Once a runner himself, the words of our 42nd President and Little Rock’s favorite son now played in my head: “90% of life is hanging on.”

Home stretch of 3 Bridges Marathon on the Two Rivers Park Bridge

The home stretch on the Two Rivers Park Bridge

I wasn’t hungry, I wasn’t thirsty, my body was simply throwing in the towel. This was 2018 ganging up on me, as a year’s worth of hard racing — including eight marathons and two 50+ milers in nine states and on two continents — reared its ugly head. I flashed back to December 2014, when I’d tried to squeeze in just one more marathon to challenge my then-PR time from Berlin, and had ended up falling prey to cumulative fatigue and bonking dramatically in the final six miles at CIM, in the process falling short of my PR by a single second.

That had hurt — literally and figuratively.

Luckily this would be my final race of 2018, with no other marathons on the schedule until Tokyo in early March. And I was definitely looking forward to the hiatus.

Finally, approaching the Two Rivers Park Bridge for the home stretch, I relented and stopped to do some quick knee lifts to loosen my rigid quads. Sure, I could have shuffled the last half mile to the finish, but my legs were unsteady and I wanted to come down off the bridge with some authority, like Yeah, I’ve got this!

At that moment, the amplified voice of the energetic race announcer welcoming home finishers reached my ears across the water, lifting my spirits for one last uphill push.

Passing the long-awaited mile 26 marker and starting my final descent, I spied a woman standing next to the trail with a sign that read, “HURRY UP AND FINISH SO WE CAN EAT.” Which sounded like a fine idea to me, since my stomach had finally settled into a groove… either that, or it had simply been out-whined by my legs in these past few miles.

With a shout-out from the exuberant PA announcer and one last high-five from Santa (who in true Santa fashion seemed to be everywhere), I crossed the finish line and closed the book on 2018 in a time of 3:52:36. Not half bad, all things considered.

Mike Sohaskey & Santa Claus at the 3 Bridges Marathon finish

Naughty or nice doesn’t matter when you know The Man himself

Warming up to Little Rock
Gratefully I collected my medal, thanked both Santa and the energetic race announcer for their support, and blissfully wandered around the finish area wrapped in a space blanket until Katie arrived to join me. Apparently she’d been left in the lurch by a late-arriving shuttle and had been unable to see me finish, not that she’d missed any transcendent displays of athleticism.

Then we retreated to the heated tent, where I munched on plentiful Razorback Pizza — for once, my stomach didn’t shut down after the race — and sipped on hot chocolate while trying unsuccessfully to lift my right quad, which felt like a concrete pillar. I’d definitely need my quad at full strength if I hoped to get any of my speed back in 2019, starting March 3 in Tokyo.

Katie Ho at Ugly Sweater Run with LIttle Rock race director Gina Marchese Pharis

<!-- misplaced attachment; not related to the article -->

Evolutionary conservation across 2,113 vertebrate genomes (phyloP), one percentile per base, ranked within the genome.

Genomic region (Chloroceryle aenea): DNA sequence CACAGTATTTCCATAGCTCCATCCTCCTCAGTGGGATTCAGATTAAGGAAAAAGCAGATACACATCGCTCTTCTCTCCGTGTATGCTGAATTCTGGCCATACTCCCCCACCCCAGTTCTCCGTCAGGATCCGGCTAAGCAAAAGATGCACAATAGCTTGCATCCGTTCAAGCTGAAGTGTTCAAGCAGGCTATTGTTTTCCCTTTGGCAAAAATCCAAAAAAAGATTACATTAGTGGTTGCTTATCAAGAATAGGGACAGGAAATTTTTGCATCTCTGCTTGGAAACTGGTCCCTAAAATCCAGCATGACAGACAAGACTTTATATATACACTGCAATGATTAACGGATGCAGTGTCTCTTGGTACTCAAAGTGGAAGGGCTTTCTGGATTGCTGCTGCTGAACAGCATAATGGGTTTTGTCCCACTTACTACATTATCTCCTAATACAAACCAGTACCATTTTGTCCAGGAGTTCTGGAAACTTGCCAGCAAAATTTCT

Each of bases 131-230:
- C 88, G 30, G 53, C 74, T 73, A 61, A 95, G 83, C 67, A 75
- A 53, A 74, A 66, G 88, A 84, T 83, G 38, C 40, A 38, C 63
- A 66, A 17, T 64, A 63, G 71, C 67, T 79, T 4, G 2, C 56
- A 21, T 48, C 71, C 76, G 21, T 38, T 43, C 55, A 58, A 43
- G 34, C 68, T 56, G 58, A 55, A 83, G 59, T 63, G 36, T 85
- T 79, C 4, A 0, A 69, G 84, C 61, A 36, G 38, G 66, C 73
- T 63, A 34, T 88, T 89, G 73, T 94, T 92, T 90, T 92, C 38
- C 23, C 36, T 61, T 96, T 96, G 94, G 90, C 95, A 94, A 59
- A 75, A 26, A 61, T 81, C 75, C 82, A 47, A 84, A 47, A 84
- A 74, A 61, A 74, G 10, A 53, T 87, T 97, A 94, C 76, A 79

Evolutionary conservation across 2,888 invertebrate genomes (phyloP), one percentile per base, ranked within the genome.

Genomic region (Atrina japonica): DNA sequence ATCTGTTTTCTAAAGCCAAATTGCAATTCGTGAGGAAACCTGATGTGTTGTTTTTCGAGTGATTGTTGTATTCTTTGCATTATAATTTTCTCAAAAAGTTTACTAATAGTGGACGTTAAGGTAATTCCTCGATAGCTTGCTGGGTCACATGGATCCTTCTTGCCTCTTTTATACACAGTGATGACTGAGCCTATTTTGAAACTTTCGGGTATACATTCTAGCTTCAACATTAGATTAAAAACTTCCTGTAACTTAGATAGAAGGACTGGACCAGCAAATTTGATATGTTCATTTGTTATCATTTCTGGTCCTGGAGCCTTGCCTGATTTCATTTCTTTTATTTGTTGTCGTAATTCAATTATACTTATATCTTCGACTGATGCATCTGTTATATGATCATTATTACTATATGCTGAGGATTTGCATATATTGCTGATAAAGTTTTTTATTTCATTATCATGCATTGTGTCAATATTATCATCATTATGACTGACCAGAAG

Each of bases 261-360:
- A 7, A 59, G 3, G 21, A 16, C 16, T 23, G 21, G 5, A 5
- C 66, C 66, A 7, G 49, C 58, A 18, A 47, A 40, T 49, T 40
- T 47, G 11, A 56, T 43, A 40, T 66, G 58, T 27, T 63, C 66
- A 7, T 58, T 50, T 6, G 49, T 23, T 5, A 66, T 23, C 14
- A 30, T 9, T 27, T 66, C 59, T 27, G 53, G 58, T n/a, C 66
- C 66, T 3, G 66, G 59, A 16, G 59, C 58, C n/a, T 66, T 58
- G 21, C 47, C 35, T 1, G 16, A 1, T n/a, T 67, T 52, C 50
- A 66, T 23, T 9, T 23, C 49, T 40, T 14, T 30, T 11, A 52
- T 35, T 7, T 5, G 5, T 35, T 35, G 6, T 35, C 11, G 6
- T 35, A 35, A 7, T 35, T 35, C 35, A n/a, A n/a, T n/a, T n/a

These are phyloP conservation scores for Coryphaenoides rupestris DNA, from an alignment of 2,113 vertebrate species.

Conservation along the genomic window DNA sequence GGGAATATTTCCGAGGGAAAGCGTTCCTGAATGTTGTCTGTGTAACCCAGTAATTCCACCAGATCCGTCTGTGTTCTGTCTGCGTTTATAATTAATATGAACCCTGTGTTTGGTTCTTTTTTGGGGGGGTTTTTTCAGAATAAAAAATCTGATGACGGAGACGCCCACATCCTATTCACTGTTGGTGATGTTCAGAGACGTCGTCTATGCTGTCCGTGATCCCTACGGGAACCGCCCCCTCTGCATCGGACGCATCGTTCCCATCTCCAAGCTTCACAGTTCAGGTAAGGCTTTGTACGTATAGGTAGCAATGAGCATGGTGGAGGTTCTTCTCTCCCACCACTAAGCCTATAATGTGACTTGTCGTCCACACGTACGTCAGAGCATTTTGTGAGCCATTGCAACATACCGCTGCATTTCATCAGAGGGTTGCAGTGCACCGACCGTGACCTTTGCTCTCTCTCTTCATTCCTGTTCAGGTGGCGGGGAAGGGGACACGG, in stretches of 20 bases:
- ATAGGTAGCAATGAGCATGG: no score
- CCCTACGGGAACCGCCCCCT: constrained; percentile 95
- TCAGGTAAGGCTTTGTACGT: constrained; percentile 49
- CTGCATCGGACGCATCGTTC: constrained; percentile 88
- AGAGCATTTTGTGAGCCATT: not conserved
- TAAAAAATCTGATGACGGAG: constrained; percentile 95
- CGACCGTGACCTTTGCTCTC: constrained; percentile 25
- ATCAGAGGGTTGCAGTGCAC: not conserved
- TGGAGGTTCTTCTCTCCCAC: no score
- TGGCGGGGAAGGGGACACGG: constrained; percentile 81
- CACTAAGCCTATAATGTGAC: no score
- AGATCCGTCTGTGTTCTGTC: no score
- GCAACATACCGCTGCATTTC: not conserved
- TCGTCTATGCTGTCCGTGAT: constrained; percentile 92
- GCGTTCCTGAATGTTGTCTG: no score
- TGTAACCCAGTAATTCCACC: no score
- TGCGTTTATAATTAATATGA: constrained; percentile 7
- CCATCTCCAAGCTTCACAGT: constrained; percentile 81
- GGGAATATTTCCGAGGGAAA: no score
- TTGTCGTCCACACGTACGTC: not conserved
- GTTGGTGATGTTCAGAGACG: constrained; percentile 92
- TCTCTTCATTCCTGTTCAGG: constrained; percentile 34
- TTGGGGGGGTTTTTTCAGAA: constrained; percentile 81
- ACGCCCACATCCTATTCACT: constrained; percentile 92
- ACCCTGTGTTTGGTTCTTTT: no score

Our favorite ugly sweater (left) and favorite Nutcracker, Race Director Gina Marchese Pharis (right)

But for now there was a holiday season to celebrate, and so on Sunday morning we joined the excellent organizers of the Little Rock Marathon for their festive 5K, the Ugly Sweater Race. Despite an uninspiring course around the Outlets of Little Rock, the race lived up to its name with some truly ugly sweaters and inspired holiday costumes, led by the CICs (Chicks in Charge, as race directors Geneva Lamm and Gina Marchese Pharis are affectionately known) who dressed as Christmas Nutcrackers. Katie ran the 5K while I cheered and took pictures, and the morning’s merriment aroused a sense of yuletide spirit rarely experienced in beachy sunny SoCal. It’s tough to appreciate the magic of Christmas when every day is sunny and 70°F.

In between races we paid a proper visit to the Clinton Presidential Library and Museum, which was equal parts uplifting for the accomplishments it celebrated (quick, who was the last US President to balance the federal budget?) and sobering for the inevitable comparisons to our current administration. Our timing was fortuitous, as we visited a week before the start of the 35–day government shutdown, the longest in American history.

Quote from President Clinton's 1993 inaugural address

Moving further back on the historical timeline, Little Rock was also on the front lines in the battle for desegregation and civil rights. And so our tour of the city culminated in a visit to Little Rock Central High School, where in 1957 nine black students enrolled in the all-white public school after the Supreme Court ruled three years earlier (in Brown v. Board of Education) that segregation in public school was unconstitutional. The students — known collectively as the Little Rock Nine — were denied access to the school by the Arkansas National Guard on the order of the governor and faced an angry mob of over 1,000 white protestors, before President Eisenhower federalized the Arkansas National Guard and ordered the US Army’s 101st Airborne Division to escort the students into the school.